10 Jan 2014

Benefits Street: 10 things you may have missed

BenefitsStreet_logo_w

There has been a lot of angry comment about Benefits Street. Some are signing petitions calling for it to be banned, and arguing that it was “government propaganda”.

I’ve got nothing to do with it. Channel 4 documentaries are run entirely separately and by a separate company to Channel 4 News, nobody has asked me to write this, I’ve no idea of the circumstances of how it was made. I’ve never spoken to or written to the independent production company that made it. In fact I don’t even know who commissioned it. I write, basically, as a viewer, albeit one with interest in covering the subject matter.

After the Twitter storm I suggested that Channel 4 News follow up on some of the anger on Tuesday’s show (Ciaran Jenkins did in a lead story about cuts to council tax benefit). I had been in Birmingham on Monday covering the chancellor’s announcement of further welfare cuts from 2016. On Tuesday I watched it, expecting the worst, and then I watched it again last night.

Pre News refresh player – this is the default player for the C4 news site – please do not delete. Ziad

If you are part of the army of people condemning the programme without watching it, here are 10 things that you missed and four million plus people saw:

1. A couple so poor that they contemplate that prison would be a money-saving necessity
2. The “bedroom tax” and other benefit cuts biting hard, and people resorting to crime
3. Families unable to afford basic groceries
4. The “50 pence man” splitting basic groceries in to smaller quantities so people could afford them (the world’s multinationals are having to do exactly this with e.g. washing powder in austerity-afflicted countries)
5. The realisation that the 50p price point is too high, and “20 or 30p” might be more appropriate.
6. The start of a process of eviction for one woman who has had a benefit cut
And:
7. Benefit recipients admitting to £1,500 a month in claims, some fraudulent
8. Referring to receiving benefits as “being paid”
9. One man happily claiming he has never worked because of illness, but…
10. …sufficiently enterprising to take free magazines from Premier Inn, and sell them as copies of the Big Issue for £3 to people in Birmingham

Does the fact that some idiots on Twitter post alleged death threats condemn the programme? I don’t get this argument at all. Less than 20 tweets out of 4.3 million viewers?

Was it representative of people on benefits generally? Almost certainly not. As we on Channel 4 News have constantly pointed out, the largest growing and fastest growing part of the welfare bill is for older people. Perhaps “a street on benefits” would have been a more scientific title, but documentary titling is art rather than science.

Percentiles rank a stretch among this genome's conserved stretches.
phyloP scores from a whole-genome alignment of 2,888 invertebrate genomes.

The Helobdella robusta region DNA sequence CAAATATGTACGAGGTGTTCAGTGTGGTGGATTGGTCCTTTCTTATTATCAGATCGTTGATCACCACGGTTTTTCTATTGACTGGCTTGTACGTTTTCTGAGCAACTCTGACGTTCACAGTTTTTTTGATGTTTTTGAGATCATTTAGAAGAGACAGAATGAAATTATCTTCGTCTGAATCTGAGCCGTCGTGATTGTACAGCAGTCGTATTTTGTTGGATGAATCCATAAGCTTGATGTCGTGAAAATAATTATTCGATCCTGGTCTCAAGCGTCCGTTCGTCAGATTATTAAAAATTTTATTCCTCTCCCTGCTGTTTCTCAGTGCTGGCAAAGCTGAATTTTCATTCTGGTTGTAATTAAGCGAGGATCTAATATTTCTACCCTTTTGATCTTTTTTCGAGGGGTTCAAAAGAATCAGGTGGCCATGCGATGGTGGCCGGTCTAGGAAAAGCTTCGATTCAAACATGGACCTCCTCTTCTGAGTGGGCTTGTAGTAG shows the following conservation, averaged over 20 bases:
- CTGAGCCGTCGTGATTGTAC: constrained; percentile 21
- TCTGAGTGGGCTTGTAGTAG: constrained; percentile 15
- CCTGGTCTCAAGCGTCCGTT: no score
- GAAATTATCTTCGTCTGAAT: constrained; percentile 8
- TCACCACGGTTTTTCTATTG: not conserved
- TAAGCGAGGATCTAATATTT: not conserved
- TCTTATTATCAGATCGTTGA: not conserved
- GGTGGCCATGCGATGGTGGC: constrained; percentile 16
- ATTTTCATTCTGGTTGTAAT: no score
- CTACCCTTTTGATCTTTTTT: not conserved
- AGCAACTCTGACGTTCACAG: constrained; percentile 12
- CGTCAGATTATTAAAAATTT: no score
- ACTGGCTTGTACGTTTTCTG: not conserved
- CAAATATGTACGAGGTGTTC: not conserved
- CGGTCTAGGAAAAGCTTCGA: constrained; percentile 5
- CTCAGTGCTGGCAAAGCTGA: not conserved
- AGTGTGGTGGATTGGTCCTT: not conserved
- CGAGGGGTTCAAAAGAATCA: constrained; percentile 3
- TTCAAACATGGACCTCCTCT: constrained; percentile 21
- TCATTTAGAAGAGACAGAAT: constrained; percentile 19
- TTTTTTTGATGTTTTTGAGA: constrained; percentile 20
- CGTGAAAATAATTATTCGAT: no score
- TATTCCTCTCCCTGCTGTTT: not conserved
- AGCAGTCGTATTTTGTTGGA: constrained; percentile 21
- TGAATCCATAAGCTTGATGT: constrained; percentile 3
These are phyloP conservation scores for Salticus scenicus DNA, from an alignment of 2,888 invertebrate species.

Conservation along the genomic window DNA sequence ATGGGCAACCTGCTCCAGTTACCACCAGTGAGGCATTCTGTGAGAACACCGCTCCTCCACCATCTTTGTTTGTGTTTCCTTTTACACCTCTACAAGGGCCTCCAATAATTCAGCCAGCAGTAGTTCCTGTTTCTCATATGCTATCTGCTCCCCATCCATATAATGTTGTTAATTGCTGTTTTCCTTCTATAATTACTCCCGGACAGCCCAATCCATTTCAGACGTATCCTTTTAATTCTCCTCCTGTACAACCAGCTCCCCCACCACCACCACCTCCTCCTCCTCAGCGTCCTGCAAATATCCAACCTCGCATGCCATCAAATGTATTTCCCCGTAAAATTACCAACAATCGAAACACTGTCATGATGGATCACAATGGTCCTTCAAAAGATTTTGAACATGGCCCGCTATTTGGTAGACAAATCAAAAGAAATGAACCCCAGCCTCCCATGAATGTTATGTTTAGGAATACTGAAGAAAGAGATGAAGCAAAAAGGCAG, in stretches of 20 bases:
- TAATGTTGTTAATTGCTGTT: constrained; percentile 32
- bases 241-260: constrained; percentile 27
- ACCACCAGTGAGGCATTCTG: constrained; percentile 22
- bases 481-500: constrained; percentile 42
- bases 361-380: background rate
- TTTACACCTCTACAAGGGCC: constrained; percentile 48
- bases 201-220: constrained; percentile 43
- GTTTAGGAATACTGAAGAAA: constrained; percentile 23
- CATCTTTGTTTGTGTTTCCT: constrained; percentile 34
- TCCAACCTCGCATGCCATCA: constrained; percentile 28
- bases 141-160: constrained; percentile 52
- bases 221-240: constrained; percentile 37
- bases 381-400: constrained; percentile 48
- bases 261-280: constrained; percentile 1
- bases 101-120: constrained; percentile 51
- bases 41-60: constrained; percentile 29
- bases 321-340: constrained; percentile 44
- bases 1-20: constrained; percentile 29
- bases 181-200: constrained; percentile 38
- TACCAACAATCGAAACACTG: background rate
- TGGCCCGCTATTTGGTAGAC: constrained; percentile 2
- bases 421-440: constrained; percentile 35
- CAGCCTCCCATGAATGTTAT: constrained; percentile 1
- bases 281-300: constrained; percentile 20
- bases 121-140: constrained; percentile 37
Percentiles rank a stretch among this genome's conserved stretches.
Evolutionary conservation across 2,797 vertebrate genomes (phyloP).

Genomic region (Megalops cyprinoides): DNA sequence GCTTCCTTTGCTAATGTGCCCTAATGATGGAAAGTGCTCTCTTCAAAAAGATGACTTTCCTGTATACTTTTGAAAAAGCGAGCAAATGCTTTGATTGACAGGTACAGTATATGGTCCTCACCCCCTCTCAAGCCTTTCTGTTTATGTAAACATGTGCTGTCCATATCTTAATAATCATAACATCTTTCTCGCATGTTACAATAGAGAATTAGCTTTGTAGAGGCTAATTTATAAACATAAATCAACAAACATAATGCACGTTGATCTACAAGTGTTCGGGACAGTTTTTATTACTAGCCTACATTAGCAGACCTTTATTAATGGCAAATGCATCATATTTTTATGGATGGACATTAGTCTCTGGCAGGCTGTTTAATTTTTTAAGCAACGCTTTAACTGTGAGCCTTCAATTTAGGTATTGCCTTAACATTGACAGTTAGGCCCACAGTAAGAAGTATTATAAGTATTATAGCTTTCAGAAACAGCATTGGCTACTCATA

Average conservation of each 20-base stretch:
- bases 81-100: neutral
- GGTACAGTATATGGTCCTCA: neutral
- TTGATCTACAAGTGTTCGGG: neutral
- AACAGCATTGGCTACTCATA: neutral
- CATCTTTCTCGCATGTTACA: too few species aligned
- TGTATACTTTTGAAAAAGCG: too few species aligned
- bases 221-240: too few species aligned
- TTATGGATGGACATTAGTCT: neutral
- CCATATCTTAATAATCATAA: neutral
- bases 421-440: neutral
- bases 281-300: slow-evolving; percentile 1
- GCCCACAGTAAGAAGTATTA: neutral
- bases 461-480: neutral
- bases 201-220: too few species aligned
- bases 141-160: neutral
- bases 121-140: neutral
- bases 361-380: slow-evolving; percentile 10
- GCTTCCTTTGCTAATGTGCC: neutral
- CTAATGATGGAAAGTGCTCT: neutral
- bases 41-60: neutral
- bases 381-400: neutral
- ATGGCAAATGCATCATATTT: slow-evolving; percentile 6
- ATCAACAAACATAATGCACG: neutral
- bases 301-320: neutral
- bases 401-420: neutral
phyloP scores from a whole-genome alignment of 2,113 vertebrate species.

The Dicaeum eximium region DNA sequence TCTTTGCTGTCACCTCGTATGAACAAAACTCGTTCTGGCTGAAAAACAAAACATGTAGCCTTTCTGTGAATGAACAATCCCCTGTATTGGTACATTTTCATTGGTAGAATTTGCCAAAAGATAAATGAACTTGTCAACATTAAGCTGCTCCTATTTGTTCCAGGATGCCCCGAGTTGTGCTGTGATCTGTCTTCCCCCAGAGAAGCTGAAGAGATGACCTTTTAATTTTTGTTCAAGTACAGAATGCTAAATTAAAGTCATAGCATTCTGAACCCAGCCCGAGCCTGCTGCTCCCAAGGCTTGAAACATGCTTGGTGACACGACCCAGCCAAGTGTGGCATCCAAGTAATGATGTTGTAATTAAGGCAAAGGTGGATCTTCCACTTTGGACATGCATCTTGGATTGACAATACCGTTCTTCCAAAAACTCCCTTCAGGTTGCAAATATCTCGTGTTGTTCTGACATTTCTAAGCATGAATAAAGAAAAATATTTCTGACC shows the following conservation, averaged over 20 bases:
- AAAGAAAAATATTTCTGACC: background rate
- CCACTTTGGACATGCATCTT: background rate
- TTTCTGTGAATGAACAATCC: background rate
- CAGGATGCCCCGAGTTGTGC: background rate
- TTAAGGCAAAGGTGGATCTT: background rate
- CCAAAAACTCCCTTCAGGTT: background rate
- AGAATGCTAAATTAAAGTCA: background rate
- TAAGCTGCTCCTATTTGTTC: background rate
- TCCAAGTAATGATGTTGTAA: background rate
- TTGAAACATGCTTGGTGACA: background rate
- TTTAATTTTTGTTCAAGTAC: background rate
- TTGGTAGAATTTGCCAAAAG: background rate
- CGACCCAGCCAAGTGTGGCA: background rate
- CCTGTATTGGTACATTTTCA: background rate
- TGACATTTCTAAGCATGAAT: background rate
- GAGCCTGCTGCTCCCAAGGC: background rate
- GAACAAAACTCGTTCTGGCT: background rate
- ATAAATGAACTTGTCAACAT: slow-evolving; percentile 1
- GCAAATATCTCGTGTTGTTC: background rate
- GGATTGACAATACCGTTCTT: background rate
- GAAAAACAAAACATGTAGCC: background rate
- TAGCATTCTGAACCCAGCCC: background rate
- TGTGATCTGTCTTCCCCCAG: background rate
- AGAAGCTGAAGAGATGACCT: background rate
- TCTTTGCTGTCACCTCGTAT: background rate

More from Channel 4 News: ‘Demonised’ or ‘humane’? Row breaks out on Benefits Street

When we cover the impact of cuts or low pay on ordinary people on the news, (and we do it all the time) is it ever truly representative? Case studies are always just one data point. It is notoriously difficult to get people to talk about their own benefits.

Willing participants are a self-selecting bunch, perhaps more sympathetic than average, perhaps more connected or chosen by charities and NGOs, perhaps more politicised. Benefits Street might be unrepresentative, but so is all TV, in different directions at different times. My stories on dodgy bankers, for example, were unrepresentative of the vast majority of hardworking bank clerks, but you would never expect me to devote 90 per cent of the time to pointing out that most bankers are boring, rather than focusing on the rip-offs, and the tax avoidance.

Benefits Street

(Pictured: Two of the residents, Mark and Becky, who live on James Turner Street aka Benefits Street)

This was a depiction of one of the toughest streets in Britain. I worked on and off in a similar street in Manchester over six years in the 1990s. Apart from the Liverpool football tops it was eerily similar. There are streets like this in all our major cities.

More from Channel 4 News: Generation rent? See our Broken Ladder special report

For me, the biggest eye opener, which it seems will be expanded on in the next episode, is the interaction of landlords, high rents, housing benefit and welfare cuts. A progressive might argue that there is nothing progressive at all about the housing benefit system. Benefits Street, for example, might even go on to be the clearest illustration that housing benefit has, in fact, been going to the landlords.

Clearly the public is misinformed about the extent of welfare spending. Perceptions are well out of kilter with the reality. But nor are those who think that the welfare system is failing those it is meant to support, motivated by callous indifference to the poor.

Follow @faisalislam on Twitter

44 reader comments

  1. Steve says:

    Faisal,

    I watched the programme, and I’m one of those condemning it. I can’t argue against your list of things – all of these were indeed shown in the programme.

    However, that doesn’t take into account the way the programme was presented, the way the claims made therein were portrayed (“90% of the people on the street are claiming benefits” – but this makes no reference at all to the fact that many of these are child benefits or other things *everyone is entitled to).

    The name deliberately plays into the government’s message, and is an active attempt to encourage hatred towards the residents of this street, and the choice of that name clearly shows C4’s intent to portray *all* benefit claimants as scroungers.